Corporate Banner
Satellite Banner
Technology
Networks
Scientific Communities
 
Become a Member | Sign in
Home>News>This Article
  News
Return

Hamamatsu Introduces the New ImagEM X2

Published: Thursday, February 07, 2013
Last Updated: Thursday, February 07, 2013
Bookmark and Share
New EM CCD camera with fast 70 frames per second readout.

Hamamatsu Photonics has released the ImagEM X2, a new electron multiplying (EM) CCD camera with even faster speed than previous ImagEM cameras.

The ImagEM X2, a completely redesigned camera featuring a back-thinned EM-CCD sensor, offers maximum speed and precision performance for low-light imaging.

The ImagEM X2 makes superfast exposures possible and has the sensitivity to provide visually pleasing and quantitatively meaningful images in a photon-starved environment.

It delivers 70 frames/s at the full resolution of 512 x 512 pixels with a high signal-to-noise ratio, enabling quantitative high-speed, low-light imaging.

When binning or a region of interest is selected, this new camera produces images at even higher frame rates (up to 1076 frames/s).

Additional features allow for optimized camera triggering and streamlined connectivity through IEEE 1394b.

The ImagEM X2 also has improved overall signal-to-noise ratio, increased non-EM dynamic range, and built-in EM gain measurement and calibration functions.

It also features a software-controllable shutter that prevents EM gain degradation and image lag.

To prevent EM gain degradation, the shutter is closed when the built-in EM gain protection feature is enabled.

In addition, closing the shutter when a user replaces a lens, for example, can prevent image lag.


Further Information

Join For Free

Access to this exclusive content is for Technology Networks Premium members only.

Join Technology Networks Premium for free access to:

  • Exclusive articles
  • Presentations from international conferences
  • Over 3,200+ scientific posters on ePosters
  • More Than 4,700+ scientific videos on LabTube
  • 35 community eNewsletters


Sign In



Forgotten your details? Click Here
If you are not a member you can join here

*Please note: By logging into TechnologyNetworks.com you agree to accept the use of cookies. To find out more about the cookies we use and how to delete them, see our privacy policy.

Related Content

Hamamatsu Announces the Completion of a New Manufacturing Facility in Beijing
New building to expand both manufacturing capacity and R&D activities in China.
Saturday, March 29, 2014
Visiopharm and Hamamatsu Announce Worldwide OEM Agreement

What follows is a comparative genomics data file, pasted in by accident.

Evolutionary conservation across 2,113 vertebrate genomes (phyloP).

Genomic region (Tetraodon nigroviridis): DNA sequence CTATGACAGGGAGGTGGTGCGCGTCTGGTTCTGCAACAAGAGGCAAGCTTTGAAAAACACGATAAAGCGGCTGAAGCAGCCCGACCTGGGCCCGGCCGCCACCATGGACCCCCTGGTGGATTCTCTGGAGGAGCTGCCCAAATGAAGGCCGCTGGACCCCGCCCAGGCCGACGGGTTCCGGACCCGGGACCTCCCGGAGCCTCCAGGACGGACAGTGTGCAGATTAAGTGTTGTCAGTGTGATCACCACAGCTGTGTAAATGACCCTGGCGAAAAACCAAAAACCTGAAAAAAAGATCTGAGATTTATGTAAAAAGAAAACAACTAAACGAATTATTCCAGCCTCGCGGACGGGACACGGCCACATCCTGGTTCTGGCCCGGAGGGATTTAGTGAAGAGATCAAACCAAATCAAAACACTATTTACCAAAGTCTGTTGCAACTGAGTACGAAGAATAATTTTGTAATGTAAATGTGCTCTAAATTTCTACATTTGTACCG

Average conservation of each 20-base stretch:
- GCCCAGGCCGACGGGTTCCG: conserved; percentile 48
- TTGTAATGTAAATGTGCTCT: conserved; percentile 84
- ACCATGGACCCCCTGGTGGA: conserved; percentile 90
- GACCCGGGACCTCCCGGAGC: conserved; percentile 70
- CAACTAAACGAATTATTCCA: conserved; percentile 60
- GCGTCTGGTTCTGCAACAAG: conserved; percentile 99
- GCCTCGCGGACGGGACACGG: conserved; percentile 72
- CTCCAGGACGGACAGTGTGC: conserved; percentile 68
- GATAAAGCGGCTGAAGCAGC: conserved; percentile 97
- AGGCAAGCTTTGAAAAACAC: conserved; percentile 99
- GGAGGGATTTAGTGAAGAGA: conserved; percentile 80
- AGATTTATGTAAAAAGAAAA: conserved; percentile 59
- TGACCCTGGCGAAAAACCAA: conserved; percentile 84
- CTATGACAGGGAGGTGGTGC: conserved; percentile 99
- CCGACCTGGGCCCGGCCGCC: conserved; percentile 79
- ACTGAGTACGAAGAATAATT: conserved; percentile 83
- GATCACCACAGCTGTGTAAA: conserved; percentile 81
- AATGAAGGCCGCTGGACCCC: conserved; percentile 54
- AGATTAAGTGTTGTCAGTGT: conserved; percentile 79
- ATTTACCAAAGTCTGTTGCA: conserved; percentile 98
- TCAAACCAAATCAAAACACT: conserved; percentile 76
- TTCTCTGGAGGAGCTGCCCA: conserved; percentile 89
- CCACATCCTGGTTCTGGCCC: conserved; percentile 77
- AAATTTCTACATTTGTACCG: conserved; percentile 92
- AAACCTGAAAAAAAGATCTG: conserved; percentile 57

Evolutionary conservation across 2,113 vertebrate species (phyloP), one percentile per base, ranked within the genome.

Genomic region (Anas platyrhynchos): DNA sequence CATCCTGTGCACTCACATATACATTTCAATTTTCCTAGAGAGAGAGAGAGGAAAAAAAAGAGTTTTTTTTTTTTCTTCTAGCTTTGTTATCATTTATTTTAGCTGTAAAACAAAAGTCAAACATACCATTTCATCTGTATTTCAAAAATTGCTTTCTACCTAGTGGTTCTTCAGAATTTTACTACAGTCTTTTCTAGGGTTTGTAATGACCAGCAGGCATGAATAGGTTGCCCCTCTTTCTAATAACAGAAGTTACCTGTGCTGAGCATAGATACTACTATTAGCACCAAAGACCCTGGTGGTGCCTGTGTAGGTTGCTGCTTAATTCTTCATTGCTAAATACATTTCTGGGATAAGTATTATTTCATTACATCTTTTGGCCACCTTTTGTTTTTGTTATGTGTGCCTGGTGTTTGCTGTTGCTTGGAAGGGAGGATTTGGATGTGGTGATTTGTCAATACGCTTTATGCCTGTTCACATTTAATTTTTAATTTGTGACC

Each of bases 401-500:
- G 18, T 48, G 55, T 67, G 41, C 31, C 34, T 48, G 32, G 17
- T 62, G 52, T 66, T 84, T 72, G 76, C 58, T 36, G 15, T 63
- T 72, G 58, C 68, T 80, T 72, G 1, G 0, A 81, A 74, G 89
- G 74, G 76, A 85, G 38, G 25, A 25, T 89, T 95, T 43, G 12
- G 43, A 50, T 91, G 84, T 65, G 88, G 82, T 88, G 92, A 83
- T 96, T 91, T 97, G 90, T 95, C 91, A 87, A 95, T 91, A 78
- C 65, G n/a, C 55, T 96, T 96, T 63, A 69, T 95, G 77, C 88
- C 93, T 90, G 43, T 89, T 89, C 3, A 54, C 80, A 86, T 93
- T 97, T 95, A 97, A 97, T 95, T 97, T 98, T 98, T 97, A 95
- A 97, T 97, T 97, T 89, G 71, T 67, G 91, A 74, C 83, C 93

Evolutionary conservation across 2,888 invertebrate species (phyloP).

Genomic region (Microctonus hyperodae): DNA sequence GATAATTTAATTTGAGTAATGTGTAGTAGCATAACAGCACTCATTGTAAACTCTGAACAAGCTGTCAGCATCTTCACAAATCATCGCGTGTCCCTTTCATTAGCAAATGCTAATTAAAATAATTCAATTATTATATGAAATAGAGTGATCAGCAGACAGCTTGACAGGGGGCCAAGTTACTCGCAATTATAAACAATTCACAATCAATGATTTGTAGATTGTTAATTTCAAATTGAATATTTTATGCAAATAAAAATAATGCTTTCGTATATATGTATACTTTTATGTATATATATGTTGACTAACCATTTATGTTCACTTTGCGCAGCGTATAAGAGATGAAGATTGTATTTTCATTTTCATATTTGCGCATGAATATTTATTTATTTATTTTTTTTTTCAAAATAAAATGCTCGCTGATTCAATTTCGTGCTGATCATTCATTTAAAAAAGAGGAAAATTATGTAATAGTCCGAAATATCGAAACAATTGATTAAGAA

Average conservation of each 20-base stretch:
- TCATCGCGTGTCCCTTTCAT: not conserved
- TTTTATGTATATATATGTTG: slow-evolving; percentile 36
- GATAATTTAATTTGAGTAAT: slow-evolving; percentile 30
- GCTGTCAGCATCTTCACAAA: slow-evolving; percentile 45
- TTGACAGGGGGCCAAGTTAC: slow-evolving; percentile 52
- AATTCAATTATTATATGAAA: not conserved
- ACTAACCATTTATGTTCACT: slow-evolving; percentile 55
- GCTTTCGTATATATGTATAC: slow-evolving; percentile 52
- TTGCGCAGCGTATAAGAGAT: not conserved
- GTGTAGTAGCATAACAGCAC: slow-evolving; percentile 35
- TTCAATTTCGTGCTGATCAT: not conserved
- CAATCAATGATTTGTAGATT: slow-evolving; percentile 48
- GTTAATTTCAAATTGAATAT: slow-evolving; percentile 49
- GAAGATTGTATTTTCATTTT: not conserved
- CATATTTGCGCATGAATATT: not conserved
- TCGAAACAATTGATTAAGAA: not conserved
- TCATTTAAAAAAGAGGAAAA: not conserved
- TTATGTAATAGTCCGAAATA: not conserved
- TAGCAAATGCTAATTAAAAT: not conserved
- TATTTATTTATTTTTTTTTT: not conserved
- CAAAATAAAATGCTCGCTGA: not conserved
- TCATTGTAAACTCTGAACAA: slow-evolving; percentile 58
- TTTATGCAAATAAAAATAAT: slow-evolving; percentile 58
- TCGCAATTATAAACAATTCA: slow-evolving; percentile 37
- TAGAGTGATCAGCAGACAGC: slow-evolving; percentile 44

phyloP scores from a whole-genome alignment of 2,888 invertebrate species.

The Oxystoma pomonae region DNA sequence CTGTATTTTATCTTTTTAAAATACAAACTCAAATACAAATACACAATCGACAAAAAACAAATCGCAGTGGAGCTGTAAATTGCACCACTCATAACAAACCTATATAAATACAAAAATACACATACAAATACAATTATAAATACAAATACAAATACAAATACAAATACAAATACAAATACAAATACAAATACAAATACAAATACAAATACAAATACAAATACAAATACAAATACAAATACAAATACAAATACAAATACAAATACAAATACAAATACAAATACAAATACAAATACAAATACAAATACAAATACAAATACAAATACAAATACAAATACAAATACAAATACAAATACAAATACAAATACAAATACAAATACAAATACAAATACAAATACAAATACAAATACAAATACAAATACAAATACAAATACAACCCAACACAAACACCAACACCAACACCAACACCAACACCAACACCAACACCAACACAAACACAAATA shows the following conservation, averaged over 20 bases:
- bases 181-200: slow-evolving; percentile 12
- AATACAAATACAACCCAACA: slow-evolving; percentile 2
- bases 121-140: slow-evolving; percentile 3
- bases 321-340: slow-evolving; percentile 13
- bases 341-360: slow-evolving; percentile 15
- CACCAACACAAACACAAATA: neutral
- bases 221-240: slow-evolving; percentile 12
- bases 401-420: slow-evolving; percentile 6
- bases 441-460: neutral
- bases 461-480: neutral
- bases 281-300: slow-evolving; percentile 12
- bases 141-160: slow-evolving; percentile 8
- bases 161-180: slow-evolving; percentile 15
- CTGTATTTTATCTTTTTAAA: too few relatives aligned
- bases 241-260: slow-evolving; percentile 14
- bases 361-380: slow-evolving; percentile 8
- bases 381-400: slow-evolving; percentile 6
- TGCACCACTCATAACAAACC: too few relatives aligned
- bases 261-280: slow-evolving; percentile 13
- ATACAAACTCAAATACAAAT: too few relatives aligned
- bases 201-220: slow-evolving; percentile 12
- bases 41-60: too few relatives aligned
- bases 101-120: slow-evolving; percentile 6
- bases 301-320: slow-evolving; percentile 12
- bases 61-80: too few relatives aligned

Reseller partnership for quantitative digital pathology.
Monday, July 09, 2012
Scientific News
Open Source Seed Initiative – A Welcome Boost to Global Crop Breeding
A team of plant breeders, farmers, non-profit agencies, seed advocates, and policymakers have created the Open Source Seed Initiative.
ASMS 2016: Targeting Mass Spectrometry Tools for the Masses
The expanding application range of MS in life sciences, food, energy, and health sciences research was highlighted at this year's ASMS meeting in San Antonio, Texas.
A New Way Out for Stem Cells
Researchers at North Carolina State University have discovered that therapeutic stem cells exit the bloodstream in a different manner than was previously thought.
One Giant Leap for the Future of Safe Drug Delivery
Sheffield engineers make major breakthrough in developing silk ‘micro-rockets’ that can be used safely in biological environments.
Designing Potential AIDS Vaccine Candidates
Findings represent ‘big accomplishment’ in biomedical engineering and design.
Anticancer Drug Stops Ebola Virus Molecule in its Tracks
A team of scientists from the University of Oxford have successfully mapped the structure of the Ebola virus molecule that drives the attack strategy and leads to fatal infections in humans.
Assessing the Effectiveness of Genome-Editing Technologies
Researchers have developed a cost-effective and rapid method for assessing edits generated by CRISPR-Cas9 and other genome-editing technologies.
Anthrax Proteins Might Help Treat Cancerous Tumors
Studies in mice reveal novel treatment regimen.
New Cancer Drug Target Found in Dual-Function Protein
Findings from a study from TSRI have shown that targeting a protein called GlyRS might help to halt cancer growth.
Key to Chronic Fatigue Syndrome is in Your Gut, Not Head
Researchers report they have identified biological markers of the disease in gut bacteria and inflammatory microbial agents in the blood.
Scroll Up
Scroll Down
Skyscraper Banner

Skyscraper Banner
Go to LabTube
Go to eposters
 
Access to the latest scientific news
Exclusive articles
Upload and share your posters on ePosters
Latest presentations and webinars
View a library of 1,800+ scientific and medical posters
3,200+ scientific and medical posters
A library of 2,500+ scientific videos on LabTube
4,700+ scientific videos
Close
Premium CrownJOIN TECHNOLOGY NETWORKS PREMIUM FOR FREE!